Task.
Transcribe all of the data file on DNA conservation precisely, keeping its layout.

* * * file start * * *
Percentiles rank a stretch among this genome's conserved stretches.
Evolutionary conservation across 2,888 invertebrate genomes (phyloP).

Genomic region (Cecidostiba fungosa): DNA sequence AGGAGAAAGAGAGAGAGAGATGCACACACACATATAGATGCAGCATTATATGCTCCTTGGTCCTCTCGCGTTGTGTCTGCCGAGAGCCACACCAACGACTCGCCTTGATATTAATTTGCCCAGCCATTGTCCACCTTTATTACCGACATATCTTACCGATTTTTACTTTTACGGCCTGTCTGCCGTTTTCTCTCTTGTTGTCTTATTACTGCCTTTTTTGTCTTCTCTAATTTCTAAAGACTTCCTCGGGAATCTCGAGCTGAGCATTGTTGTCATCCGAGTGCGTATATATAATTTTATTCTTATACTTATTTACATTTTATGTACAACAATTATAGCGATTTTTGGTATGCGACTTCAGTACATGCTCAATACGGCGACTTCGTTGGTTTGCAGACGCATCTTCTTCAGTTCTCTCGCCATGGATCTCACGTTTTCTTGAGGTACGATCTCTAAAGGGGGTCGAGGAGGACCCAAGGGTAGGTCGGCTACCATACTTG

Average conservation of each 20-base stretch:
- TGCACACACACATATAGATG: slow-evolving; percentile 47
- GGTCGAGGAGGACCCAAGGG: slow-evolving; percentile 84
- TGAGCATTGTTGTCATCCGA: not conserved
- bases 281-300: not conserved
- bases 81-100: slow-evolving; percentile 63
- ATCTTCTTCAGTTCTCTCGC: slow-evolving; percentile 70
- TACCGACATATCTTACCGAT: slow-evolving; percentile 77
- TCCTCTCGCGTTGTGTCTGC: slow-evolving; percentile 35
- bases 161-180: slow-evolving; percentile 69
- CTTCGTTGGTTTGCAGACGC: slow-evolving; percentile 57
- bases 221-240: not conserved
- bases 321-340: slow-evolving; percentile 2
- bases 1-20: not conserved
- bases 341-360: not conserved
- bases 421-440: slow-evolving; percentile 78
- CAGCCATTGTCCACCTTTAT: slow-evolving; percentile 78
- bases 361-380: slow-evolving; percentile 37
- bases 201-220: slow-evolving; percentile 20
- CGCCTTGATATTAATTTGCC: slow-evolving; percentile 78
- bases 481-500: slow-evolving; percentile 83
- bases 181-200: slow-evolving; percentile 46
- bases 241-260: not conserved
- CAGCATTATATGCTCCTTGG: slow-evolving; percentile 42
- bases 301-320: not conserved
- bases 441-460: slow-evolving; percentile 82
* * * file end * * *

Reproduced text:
Percentiles rank a stretch among this genome's conserved stretches.
Evolutionary conservation across 2,888 invertebrate genomes (phyloP).

Genomic region (Cecidostiba fungosa): DNA sequence AGGAGAAAGAGAGAGAGAGATGCACACACACATATAGATGCAGCATTATATGCTCCTTGGTCCTCTCGCGTTGTGTCTGCCGAGAGCCACACCAACGACTCGCCTTGATATTAATTTGCCCAGCCATTGTCCACCTTTATTACCGACATATCTTACCGATTTTTACTTTTACGGCCTGTCTGCCGTTTTCTCTCTTGTTGTCTTATTACTGCCTTTTTTGTCTTCTCTAATTTCTAAAGACTTCCTCGGGAATCTCGAGCTGAGCATTGTTGTCATCCGAGTGCGTATATATAATTTTATTCTTATACTTATTTACATTTTATGTACAACAATTATAGCGATTTTTGGTATGCGACTTCAGTACATGCTCAATACGGCGACTTCGTTGGTTTGCAGACGCATCTTCTTCAGTTCTCTCGCCATGGATCTCACGTTTTCTTGAGGTACGATCTCTAAAGGGGGTCGAGGAGGACCCAAGGGTAGGTCGGCTACCATACTTG

Average conservation of each 20-base stretch:
- TGCACACACACATATAGATG: slow-evolving; percentile 47
- GGTCGAGGAGGACCCAAGGG: slow-evolving; percentile 84
- TGAGCATTGTTGTCATCCGA: not conserved
- bases 281-300: not conserved
- bases 81-100: slow-evolving; percentile 63
- ATCTTCTTCAGTTCTCTCGC: slow-evolving; percentile 70
- TACCGACATATCTTACCGAT: slow-evolving; percentile 77
- TCCTCTCGCGTTGTGTCTGC: slow-evolving; percentile 35
- bases 161-180: slow-evolving; percentile 69
- CTTCGTTGGTTTGCAGACGC: slow-evolving; percentile 57
- bases 221-240: not conserved
- bases 321-340: slow-evolving; percentile 2
- bases 1-20: not conserved
- bases 341-360: not conserved
- bases 421-440: slow-evolving; percentile 78
- CAGCCATTGTCCACCTTTAT: slow-evolving; percentile 78
- bases 361-380: slow-evolving; percentile 37
- bases 201-220: slow-evolving; percentile 20
- CGCCTTGATATTAATTTGCC: slow-evolving; percentile 78
- bases 481-500: slow-evolving; percentile 83
- bases 181-200: slow-evolving; percentile 46
- bases 241-260: not conserved
- CAGCATTATATGCTCCTTGG: slow-evolving; percentile 42
- bases 301-320: not conserved
- bases 441-460: slow-evolving; percentile 82